In 2012, at least a dozen old trees were cutdown and removed on Broadway in Drumright to make it possible to replace the sidewalks that the trees had buckled.
One tree, an old sycamore on the north side of the street refused to come out of the ground, according to Drumright resident Jimmy Cook, who said that the supervisor of the tree removal project said “…not all my machinery or all my workmen could budge that old sycamore.”
Cook said, “To me, that old tree symbolized the determination, dignity and strength of the oilfield worker.”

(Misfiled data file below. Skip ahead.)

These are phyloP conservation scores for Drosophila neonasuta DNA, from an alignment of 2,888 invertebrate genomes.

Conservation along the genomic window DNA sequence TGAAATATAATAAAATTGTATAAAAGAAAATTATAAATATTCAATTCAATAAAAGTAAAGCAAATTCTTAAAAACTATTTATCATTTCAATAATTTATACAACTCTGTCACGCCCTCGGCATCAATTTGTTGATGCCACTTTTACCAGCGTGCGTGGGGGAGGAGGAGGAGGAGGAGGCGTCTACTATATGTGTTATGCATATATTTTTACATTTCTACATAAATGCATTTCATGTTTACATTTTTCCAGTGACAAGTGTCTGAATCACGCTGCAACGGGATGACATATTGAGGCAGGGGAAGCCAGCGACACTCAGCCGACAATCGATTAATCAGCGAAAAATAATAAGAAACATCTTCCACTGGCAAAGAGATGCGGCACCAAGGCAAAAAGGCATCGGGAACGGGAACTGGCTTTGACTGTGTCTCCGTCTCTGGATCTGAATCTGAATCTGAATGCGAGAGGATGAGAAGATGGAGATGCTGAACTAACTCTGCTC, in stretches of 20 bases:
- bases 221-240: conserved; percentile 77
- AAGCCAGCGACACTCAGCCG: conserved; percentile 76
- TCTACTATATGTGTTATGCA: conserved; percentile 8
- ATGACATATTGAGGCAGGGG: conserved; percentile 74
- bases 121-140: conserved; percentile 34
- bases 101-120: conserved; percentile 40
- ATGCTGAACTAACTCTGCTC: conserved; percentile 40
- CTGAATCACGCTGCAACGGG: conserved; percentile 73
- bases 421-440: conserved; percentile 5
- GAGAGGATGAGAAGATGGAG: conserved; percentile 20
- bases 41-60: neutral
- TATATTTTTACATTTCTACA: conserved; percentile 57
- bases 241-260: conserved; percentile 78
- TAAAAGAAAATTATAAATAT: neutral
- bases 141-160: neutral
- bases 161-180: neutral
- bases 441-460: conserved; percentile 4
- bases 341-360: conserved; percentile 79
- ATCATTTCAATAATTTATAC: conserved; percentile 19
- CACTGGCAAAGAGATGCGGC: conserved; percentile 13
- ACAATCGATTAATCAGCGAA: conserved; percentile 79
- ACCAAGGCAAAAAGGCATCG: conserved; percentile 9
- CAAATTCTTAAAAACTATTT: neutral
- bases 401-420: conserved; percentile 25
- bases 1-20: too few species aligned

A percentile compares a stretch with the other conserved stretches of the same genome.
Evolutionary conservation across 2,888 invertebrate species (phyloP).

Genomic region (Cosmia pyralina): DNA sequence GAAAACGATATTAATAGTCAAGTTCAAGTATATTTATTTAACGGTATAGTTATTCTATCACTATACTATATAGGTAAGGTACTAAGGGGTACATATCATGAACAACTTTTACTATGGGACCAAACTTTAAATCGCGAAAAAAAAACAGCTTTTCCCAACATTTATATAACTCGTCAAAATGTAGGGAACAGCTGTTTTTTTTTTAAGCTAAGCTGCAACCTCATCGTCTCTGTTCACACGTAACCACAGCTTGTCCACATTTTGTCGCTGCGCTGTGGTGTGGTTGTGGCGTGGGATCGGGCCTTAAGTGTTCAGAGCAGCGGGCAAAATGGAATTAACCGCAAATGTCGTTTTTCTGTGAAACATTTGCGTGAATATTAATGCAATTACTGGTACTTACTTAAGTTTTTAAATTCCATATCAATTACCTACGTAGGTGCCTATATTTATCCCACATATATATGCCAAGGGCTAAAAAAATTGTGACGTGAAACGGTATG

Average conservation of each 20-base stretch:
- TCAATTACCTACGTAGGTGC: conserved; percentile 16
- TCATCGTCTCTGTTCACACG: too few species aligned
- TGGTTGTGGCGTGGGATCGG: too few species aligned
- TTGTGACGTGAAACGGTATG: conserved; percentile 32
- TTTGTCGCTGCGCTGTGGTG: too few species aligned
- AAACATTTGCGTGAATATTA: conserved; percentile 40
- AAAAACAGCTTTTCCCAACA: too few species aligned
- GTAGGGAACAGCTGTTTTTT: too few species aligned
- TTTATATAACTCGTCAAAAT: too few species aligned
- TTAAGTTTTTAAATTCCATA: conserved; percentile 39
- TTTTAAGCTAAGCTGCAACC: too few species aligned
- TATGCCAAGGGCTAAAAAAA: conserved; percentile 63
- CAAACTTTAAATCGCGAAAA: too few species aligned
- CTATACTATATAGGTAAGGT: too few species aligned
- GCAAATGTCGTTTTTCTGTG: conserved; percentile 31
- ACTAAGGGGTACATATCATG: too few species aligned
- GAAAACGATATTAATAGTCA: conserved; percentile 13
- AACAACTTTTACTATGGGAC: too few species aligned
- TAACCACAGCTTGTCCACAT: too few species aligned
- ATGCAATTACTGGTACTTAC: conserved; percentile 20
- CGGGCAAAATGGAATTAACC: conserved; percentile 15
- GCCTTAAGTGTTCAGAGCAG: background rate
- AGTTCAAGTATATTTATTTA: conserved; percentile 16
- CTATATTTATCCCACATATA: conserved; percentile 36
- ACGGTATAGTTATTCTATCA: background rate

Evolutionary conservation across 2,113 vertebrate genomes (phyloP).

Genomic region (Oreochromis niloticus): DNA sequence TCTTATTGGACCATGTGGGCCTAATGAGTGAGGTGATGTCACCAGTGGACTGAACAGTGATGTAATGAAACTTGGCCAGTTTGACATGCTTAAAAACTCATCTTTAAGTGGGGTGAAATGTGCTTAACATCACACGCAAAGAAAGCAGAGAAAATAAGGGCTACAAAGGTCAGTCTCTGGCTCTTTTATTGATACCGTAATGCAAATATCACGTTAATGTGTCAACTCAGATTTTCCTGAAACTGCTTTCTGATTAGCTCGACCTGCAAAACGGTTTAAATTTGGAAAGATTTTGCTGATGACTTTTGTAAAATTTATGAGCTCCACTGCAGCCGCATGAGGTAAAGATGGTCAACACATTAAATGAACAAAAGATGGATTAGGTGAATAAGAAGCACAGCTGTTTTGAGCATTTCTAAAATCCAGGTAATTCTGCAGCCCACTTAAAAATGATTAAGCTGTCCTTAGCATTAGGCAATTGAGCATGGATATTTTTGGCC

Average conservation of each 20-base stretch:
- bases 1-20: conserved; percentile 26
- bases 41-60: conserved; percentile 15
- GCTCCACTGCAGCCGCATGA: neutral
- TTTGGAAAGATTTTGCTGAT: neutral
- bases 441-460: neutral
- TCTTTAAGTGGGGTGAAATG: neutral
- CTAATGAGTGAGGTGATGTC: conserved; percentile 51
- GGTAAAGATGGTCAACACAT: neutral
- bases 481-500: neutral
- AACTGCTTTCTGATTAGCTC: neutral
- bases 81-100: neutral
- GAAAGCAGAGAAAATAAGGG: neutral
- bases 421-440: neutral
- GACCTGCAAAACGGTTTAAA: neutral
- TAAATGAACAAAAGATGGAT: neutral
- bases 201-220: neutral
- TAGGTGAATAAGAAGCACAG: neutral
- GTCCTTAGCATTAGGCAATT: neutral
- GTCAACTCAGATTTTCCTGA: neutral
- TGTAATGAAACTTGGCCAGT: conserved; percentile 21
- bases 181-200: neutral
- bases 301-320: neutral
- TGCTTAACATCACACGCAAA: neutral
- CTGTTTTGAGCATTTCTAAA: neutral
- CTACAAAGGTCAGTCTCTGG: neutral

Cook asked the city of Drumright if he could keep the stump and the board allowed it.
Renowned tree sculptor Clayton Coss, of Inola, Oklahoma carved “The Oilfield Worker in 2012.
On Wednesday, June 10, a group of volunteers led by Drumright Garden Club member Rhonda Frailey took advantage of cool morning temperatures and applied a coat of heavy stain to the carved statue in order to help preserve it.
Accompanyiong Frailey was her neighbor and friend Robert Klock, of Drumright and her grand daughters Sammi and Maddie Vojslavek, of Omaha, Nebraska